One thing to keep in mind is that it is West Hollywood, not Detroit or something..some landllords might feel they can still fill the apartment at the same price. At the same time we don't really know how much you feel like you're paying over the average rent.

My office is about 2 blocks from you and I live probably live about 5 mins away, I haven't seen the rents fall that much in my opinion. Hard data of some kind will probably be what you need.
posted by mattsweaters at 11:11 AM on July 2, 2009 [1 favorite]

- I really don't want to move and would like to avoid that bluff if possible.

You're a bad negotiator because you're deceiving yourself about the nature of negotiation. Willingness to leave (or at least the appearance of it) is your only leverage. This is not about who likes who, it's about you and the landlord each doing the best you can for yourselves in the context of larger situations that are beyond your control. He's not going to give you money unless he believes you're prepared to cost him even more by leaving. If that's not on the table for you, don't bother.
posted by jon1270 at 11:13 AM on July 2, 2009

Mostly what everyone else said, but I don't think you should say anything like, "I can't afford the high rent." Simple business works just fine here. Be honest say that your previous lease doesn't reflect the current market. If they don't seem willing to accept that or negotiate tell them that there are a few other places with similar amenities going for less and if you can't get a more competitive rate then you will be putting in your months notice. I'd probably say something like, "Hi, I'm a tenant here and I haven't signed a new lease for this year yet. I know the market is much more cometitive now, and I am curious what your current rent for new leases is." Of course leave out what would be redundant if your landlord knows your face and so on. You just need to convey that you need to sign a new lease and you are aware that the market is more competitive. He should get you a price and if it isn't on par with the other places you have been checking out say so.
posted by Feantari at 11:23 AM on July 2, 2009

There is no harm in asking, if that helps.

But in my experience (having just gone though this and having friends try it as well), it's more than being prepared to move... you may have to actually move in order to get a lower rent.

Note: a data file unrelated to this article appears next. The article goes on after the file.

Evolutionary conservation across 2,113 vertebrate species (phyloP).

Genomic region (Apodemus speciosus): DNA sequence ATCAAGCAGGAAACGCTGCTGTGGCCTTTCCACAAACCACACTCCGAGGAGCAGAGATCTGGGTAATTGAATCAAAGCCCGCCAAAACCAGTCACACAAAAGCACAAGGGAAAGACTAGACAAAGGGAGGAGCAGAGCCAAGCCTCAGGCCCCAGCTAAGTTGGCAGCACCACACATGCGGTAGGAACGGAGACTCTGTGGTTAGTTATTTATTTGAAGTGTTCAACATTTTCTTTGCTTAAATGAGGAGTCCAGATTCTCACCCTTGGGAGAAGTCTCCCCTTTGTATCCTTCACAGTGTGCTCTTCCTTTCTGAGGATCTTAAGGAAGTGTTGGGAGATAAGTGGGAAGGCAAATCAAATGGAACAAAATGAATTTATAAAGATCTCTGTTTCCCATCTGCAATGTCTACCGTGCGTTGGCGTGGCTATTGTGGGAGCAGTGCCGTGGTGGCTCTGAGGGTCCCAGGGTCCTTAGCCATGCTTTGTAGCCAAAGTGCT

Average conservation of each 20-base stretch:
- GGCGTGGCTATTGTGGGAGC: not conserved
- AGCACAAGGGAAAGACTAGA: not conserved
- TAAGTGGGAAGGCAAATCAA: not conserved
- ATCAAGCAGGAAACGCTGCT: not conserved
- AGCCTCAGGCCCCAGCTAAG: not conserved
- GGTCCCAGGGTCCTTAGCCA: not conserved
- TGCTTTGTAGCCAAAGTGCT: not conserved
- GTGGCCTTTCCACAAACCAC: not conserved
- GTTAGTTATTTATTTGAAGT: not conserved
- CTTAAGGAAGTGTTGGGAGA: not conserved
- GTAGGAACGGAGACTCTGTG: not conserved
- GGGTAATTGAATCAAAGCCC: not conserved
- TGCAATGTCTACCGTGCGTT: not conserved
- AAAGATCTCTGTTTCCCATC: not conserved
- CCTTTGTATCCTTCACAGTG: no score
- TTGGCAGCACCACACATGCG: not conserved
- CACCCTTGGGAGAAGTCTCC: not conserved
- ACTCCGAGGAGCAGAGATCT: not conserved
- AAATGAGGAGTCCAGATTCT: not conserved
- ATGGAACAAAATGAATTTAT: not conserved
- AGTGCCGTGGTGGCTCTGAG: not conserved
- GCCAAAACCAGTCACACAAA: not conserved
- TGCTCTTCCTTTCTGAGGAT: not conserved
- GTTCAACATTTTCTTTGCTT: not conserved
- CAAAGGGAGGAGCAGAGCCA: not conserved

Maybe building managers are not used to this new concept of rent reduction or to foregoing rent increases, or maybe it is easier for them to take a risk losing you and then just renting at a reduced rate to a new tenant. But when you think about it, even if you are a "great tenant", what are you really offering to them in exchange for a smaller rent check? A lost month or two in rent is probably a risk they would rather take than to open the flood gates to a building's worth of rent reduction requests.

If you are seeing bargains in your neighborhood and are prepared to move, maybe now is the time to go for it.
posted by quarterframer at 11:58 AM on July 2, 2009

To give you a little confidence: have you been a good tenant? Paid rent on time, no iffy complaints, no noise complaints againt you, generally not a problem for the owner? If so, he wants to keep you. I own just one rental unit, but if I lost my tenant I'd have to find someone else, and I'd have to rely mostly on intuition to judge what they'd be like once they moved in.
posted by wryly at 12:39 PM on July 2, 2009

You will not be asked to sign a new lease - you are now month-to-month!

If you did not receive a *30 Day Notice of Change In Terms of Tenancy* stipulating a rent increase at the end of your one year lease, you may not receive a rent increase this year. However, post the one year mark, your landlord can drop an increase on you at anytime, and thereafter every 365 days.)

Sadly....I can almost GUARANTEE your landlord will not lower your rent in WeHo.

Why? Rent Stabilization laws in WeHo are ridiculously tenant-favored in some respects. Once your rent is lowered, the small yearly increases are applied towards the lowered rent for years to come....basically, you could live on a decade or forever in your unit at a below market rate. This is something owners in WEHo hate, generally speaking.

If you get a rent increase notice, you may be able to negotiate against the increase, but a drop in rent is almost certainly out of the question. BE WARNED: if you try any sort of negotiating, especially in WeHo, you risk labeling yourself a "high maintenance tenant." There isn't anything an owner or manager can do to you per se, but it is not fun feeling like that where you live. Yes?

THE GOOD NEWS.... there are so many choice deals out there right now in WeHo, go find yourself something new and fabulous!

Further questions? Try the Rent Stabilization Help Desk on the first floor of City Hall, corner of Sweetzer and SMB. Walk-ins welcome!

(It is also possible that when you give notice, your landlord might offer you a deal. But by then you'll have found the ideal apartment, and you probably won't care;) Also, don't worry about the deals your friends are getting because they probably live in LA, in less desirable buildings, and/or in less desirable neighborhoods. No relation to your individual situation. Good luck!)
posted by jbenben at 5:25 PM on July 2, 2009

If jbenben is right what you ask for is a free month.
posted by caddis at 7:24 PM on July 2, 2009

Don't just look at listings for other places, actually go and check out a few. When my girlfriend and I did this, we made appointments and looked at a few comparable cheaper apartments in the same neighborhood. We weren't really planning to move at first, but after looking around we actually got pretty excited about a couple of prospects. We were almost a little disappointed when our landlord went along with all our requests and we didn't have to move after all.
posted by contraption at 10:26 PM on July 2, 2009